By Struan Stevenson
Friday, 13 January 2017
Unofficial reports in Iran are hinting at the possible appointment of Ebrahim Raisi as the likely successor to the late Ayatollah Hashemi Rafsanjani’s position as head of the Expediency Council, a powerful body, which is intended to resolve disputes between the Iranian parliament and the Guardian Council. Rafsanjani died of a heart attack on Sunday, Jan. 8. Although relatively unknown in the West, the 56 year-old Raisi was a key member of the “Death Commission” that in the summer of 1988, oversaw the massacre of 30,000 political prisoners, mostly members of the opposition People’s Mojahedin of Iran (PMOI or MEK).
Raisi is known to be a close ally of Supreme Leader Ali Khamenei, whose endorsement will be essential for him to assume this role. He has even been tipped as a possible successor to Khamenei. Raisi is currently the custodian of Astan Quds Razavi, a charity organization in charge of Iran’s holiest shrine.
If appointed as head of the Expediency Council, Raisi will be the second member of the ‘Death Commission’ to achieve a key post in the oppressive Iranian regime’s ruling administration. Mostafa Pour-Mohammadi, another member of the ‘Death Commission’, is today Iran’s Justice Minister, appointed by the so-called ‘moderate’ President Hassan Rouhani. In his three years in office Rouhani has presided over a horrific record of arbitrary arrest, torture and execution.
Around 3,000 people have been hanged since he took office, with over 20 executed so far this year. Hangings and floggings are often carried out in city squares and football stadiums as a warning against anyone inclined to oppose the theocratic regime.
However, the 1988 massacre was an atrocity that must surely rank as one of the most horrific crimes against humanity of the late twentieth century. The mass executions, in jails across Iran, were carried out on the basis of a fatwa by the regime’s then-Supreme Leader, the murderous Ayatollah Ruhollah Khomeini. The ‘Death Commission’, which included Ebrahim Raisi and Mostafa Pour-Mohammadi, approved all the death sentences. Kangaroo courts were set up in Tehran and in cities across Iran and PMOI political prisoners were hauled in front of a Sharia judge who demanded to know if they supported the Mojahedin.
Those who defiantly said yes were sentenced to immediate execution. These sham trials took on average two minutes. It was estimated that over 30,000 political prisoners were hanged from cranes in batches of ten, every fifteen minutes from dawn to dusk between August and December 1988.
The truth about this horrific genocide was only revealed on Aug. 9 last year when the son of Grand Ayatollah Hossein-Ali Montazeri, the former Deputy Supreme Leader of the Islamic Republic and the nominated successor to Ayatollah Khomeini, published a previously unknown audio-tape in which Montazeri acknowledged that the massacre had taken place and had been ordered at the highest levels. In the electrifying tape, Montazeri can be heard telling a meeting of the ‘Death Commission’ in 1988 that they are responsible for a crime against humanity. He says: “The greatest crime committed during the reign of the Islamic Republic, for which history will condemn us, has been committed by you. Your names will in the future be etched in the annals of history as criminals.” Because of his forthright protests, the Grand Ayatollah was dismissed as the heir to the Supreme Leader by Khomeini and placed under house arrest until his death in 2009. Montazeri’s son has now been sentenced to 21 years imprisonment for revealing the audiotape. Pour-Mohammadi has since admitted his role in the ‘Death Commission’ and boasted that he was proud to “carry out God’s will.”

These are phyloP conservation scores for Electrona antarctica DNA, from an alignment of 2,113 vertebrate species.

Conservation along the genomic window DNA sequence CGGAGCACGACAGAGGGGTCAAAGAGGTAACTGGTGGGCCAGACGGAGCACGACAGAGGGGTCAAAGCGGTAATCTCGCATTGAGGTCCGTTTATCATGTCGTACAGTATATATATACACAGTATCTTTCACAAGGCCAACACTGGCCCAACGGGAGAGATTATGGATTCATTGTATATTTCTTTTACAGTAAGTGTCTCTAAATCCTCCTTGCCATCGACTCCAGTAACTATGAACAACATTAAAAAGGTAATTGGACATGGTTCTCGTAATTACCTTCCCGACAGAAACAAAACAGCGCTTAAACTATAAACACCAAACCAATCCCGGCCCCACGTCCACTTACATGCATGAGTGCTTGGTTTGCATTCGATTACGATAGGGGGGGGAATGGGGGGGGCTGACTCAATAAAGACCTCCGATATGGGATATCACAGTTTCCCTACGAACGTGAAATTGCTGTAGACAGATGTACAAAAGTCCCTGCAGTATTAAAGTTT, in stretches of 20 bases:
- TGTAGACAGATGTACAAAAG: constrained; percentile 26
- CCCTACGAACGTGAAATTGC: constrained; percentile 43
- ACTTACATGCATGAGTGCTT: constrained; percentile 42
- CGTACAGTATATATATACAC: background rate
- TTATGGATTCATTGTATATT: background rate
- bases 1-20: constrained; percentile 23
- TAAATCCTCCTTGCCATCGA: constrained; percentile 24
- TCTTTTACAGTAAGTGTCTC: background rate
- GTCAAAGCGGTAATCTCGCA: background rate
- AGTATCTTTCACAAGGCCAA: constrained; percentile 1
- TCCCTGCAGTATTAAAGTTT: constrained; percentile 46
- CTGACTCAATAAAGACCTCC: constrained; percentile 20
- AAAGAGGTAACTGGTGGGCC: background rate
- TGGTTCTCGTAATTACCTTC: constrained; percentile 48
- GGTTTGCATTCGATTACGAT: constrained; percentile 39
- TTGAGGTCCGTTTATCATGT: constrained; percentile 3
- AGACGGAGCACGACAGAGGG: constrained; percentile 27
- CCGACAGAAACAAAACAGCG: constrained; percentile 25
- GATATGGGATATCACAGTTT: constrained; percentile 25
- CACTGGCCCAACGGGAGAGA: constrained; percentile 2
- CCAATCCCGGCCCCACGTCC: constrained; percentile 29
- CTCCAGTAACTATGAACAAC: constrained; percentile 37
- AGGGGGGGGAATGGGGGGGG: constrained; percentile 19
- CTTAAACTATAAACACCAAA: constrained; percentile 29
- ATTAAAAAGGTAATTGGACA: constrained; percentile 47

When Donald Trump enters the White House later this month, he and his new Secretary of State Rex Tillerson cannot allow this grisly crime to go unpunished, particularly when they know that the murderers are not only still alive, but in positions of powerinside Iran. Ruthless killers like Raisi and Pour-Mohammadi must be held to account and indicted for crimes against humanity.
Struan Stevenson was a Conservative MEP representing Scotland in the European Parliament from 1999 until his retirement in 2014. He was President of the Parliament’s Delegation for Relations with Iraq from 2009 to 2014 and President of the Friends of a Free Iran Intergroup. He is now President of the European Iraqi Freedom Association (EIFA).
The views expressed by authors are their own and not the views of The Hill.